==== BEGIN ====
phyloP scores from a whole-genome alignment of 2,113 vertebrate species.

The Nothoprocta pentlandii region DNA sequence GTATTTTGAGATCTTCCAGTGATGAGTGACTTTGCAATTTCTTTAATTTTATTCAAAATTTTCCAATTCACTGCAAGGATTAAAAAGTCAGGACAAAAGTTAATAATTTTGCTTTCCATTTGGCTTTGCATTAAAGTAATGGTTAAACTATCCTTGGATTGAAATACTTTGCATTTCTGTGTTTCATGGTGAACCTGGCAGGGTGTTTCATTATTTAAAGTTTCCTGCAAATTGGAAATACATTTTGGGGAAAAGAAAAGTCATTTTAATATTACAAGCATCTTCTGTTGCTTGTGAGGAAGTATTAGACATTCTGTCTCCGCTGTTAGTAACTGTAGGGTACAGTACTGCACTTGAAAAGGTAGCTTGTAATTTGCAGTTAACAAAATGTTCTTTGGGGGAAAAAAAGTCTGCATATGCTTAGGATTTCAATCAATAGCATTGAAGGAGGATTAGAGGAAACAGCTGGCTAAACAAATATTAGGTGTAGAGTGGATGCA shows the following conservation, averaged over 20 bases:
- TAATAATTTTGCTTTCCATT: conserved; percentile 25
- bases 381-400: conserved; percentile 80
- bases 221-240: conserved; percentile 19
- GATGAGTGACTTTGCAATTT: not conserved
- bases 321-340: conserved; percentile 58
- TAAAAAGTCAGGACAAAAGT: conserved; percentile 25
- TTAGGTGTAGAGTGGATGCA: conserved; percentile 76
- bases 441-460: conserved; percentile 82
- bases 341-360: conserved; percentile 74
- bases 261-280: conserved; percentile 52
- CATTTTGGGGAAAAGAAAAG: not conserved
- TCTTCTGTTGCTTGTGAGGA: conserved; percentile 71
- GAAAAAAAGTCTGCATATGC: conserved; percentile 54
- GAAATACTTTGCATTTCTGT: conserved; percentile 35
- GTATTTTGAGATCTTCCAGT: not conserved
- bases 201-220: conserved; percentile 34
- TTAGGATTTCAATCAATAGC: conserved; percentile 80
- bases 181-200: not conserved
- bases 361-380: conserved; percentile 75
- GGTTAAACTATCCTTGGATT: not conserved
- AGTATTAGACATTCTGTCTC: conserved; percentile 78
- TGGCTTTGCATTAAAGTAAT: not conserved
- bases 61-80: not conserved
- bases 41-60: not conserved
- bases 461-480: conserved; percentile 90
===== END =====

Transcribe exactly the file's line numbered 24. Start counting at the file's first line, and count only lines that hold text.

- TGGCTTTGCATTAAAGTAAT: not conserved